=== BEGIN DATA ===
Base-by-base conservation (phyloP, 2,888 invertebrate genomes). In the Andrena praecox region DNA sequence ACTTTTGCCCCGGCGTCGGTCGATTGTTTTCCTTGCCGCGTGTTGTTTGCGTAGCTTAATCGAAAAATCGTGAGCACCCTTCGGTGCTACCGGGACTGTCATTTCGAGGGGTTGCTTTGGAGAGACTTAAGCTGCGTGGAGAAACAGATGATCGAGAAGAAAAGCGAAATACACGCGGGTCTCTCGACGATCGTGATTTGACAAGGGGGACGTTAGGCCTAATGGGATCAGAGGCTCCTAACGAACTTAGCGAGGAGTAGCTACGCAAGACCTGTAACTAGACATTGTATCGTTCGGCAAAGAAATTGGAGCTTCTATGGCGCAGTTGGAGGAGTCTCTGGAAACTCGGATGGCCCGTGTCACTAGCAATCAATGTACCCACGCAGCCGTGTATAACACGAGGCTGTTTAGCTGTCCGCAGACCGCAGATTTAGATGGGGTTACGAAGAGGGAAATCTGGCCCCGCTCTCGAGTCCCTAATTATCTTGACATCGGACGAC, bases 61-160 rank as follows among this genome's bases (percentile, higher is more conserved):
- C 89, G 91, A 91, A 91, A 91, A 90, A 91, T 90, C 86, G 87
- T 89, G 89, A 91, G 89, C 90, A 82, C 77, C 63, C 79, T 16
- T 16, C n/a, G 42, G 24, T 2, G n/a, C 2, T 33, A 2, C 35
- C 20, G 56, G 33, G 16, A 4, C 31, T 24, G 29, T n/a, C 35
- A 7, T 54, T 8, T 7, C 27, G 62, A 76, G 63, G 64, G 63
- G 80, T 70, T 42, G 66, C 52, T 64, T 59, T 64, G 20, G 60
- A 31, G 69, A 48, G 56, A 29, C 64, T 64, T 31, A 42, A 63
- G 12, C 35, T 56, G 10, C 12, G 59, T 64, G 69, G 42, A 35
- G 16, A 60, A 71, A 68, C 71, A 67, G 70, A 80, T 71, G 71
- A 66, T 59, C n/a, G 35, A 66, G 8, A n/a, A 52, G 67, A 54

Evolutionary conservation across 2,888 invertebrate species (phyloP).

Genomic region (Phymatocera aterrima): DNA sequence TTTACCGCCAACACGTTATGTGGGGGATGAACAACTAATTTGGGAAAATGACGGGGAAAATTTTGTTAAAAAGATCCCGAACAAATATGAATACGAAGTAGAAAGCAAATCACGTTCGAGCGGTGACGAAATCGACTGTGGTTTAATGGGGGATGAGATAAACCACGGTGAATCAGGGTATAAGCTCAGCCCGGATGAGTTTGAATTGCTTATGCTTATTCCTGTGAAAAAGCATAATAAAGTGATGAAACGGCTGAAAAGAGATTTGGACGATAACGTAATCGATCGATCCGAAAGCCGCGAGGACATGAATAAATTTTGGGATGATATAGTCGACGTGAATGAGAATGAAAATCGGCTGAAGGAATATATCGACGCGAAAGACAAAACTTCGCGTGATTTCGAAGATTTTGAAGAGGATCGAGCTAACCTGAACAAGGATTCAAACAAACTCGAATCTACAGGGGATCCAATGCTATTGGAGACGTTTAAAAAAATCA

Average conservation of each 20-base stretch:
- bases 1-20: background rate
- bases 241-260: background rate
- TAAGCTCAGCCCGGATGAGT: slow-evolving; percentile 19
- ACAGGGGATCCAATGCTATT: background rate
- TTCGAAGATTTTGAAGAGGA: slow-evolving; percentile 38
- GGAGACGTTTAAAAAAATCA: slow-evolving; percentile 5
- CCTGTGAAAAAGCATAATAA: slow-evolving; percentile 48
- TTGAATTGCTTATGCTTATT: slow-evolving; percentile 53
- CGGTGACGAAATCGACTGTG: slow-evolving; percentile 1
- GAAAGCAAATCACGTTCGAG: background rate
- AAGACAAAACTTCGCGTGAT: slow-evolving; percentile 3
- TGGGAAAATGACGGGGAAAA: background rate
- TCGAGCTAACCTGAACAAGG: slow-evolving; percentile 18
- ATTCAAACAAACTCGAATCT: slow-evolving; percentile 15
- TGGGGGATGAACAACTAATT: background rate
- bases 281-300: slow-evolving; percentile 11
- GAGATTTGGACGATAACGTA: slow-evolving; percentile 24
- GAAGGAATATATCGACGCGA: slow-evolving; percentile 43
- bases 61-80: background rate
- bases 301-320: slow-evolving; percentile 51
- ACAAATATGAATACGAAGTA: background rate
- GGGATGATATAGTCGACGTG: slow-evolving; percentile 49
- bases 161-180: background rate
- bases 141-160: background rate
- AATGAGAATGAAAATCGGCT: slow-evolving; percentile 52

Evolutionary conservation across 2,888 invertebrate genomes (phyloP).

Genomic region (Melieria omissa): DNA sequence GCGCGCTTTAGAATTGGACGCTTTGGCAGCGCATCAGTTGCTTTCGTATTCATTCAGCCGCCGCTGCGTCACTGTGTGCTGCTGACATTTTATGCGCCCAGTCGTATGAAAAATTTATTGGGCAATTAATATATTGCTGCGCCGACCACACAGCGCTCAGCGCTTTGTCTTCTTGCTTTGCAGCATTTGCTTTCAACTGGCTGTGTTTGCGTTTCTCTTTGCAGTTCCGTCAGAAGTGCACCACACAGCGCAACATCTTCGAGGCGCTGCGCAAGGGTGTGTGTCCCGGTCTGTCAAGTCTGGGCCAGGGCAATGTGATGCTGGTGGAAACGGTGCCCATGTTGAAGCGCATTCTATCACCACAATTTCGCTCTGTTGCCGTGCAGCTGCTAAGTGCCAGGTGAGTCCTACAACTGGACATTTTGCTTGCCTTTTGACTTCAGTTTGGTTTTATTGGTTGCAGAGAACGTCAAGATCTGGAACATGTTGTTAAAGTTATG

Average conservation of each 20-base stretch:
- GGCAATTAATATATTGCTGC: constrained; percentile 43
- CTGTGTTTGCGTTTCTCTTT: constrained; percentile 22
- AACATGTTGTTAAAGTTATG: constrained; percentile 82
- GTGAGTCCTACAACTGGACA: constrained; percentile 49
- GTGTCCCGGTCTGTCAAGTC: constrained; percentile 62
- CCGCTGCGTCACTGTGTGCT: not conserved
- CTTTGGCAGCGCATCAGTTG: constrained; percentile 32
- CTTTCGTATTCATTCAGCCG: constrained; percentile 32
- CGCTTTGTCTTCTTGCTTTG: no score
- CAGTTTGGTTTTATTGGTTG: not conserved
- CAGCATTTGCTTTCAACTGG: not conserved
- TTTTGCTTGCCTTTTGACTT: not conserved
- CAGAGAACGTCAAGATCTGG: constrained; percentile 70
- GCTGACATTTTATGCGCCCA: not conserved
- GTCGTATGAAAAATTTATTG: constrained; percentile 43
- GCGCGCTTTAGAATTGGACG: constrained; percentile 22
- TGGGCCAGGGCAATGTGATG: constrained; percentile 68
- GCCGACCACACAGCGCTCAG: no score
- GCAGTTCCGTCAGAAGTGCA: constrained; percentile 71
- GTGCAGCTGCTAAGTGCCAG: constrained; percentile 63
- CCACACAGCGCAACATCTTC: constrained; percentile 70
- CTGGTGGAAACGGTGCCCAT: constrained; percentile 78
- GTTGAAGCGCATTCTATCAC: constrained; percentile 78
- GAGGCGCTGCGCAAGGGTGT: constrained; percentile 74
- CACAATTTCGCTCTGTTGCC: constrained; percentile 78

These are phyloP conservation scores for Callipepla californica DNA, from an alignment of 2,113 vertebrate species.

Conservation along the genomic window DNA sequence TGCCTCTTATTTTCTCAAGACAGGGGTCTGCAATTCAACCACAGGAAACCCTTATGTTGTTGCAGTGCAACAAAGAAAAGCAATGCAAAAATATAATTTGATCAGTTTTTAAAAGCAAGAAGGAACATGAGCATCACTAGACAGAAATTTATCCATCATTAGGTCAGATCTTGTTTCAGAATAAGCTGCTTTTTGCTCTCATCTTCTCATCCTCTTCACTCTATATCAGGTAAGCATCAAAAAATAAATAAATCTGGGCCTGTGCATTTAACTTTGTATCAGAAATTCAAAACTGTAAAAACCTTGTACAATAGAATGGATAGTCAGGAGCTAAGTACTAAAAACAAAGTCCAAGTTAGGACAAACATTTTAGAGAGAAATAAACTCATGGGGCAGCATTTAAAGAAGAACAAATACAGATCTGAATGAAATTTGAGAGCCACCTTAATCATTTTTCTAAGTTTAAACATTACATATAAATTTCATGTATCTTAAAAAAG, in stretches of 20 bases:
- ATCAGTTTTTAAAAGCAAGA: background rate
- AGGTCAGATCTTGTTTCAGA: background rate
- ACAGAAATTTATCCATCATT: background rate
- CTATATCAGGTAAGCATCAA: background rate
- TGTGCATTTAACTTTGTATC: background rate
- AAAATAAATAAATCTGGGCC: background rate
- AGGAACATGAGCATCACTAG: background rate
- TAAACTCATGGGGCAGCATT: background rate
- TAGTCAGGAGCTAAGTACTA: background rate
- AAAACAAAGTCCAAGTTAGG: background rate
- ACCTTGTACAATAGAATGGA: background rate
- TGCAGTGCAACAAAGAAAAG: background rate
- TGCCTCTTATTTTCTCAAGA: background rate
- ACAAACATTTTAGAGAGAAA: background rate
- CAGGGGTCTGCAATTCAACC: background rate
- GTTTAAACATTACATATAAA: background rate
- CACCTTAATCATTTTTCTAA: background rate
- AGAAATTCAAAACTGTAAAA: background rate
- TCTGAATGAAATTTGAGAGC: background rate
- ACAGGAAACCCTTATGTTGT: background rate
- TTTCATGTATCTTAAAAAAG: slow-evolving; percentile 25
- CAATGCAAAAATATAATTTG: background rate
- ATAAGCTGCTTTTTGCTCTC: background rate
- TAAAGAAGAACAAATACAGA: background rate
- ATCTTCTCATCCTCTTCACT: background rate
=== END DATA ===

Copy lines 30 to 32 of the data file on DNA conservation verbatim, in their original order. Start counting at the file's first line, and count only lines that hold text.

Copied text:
- bases 281-300: slow-evolving; percentile 11
- GAGATTTGGACGATAACGTA: slow-evolving; percentile 24
- GAAGGAATATATCGACGCGA: slow-evolving; percentile 43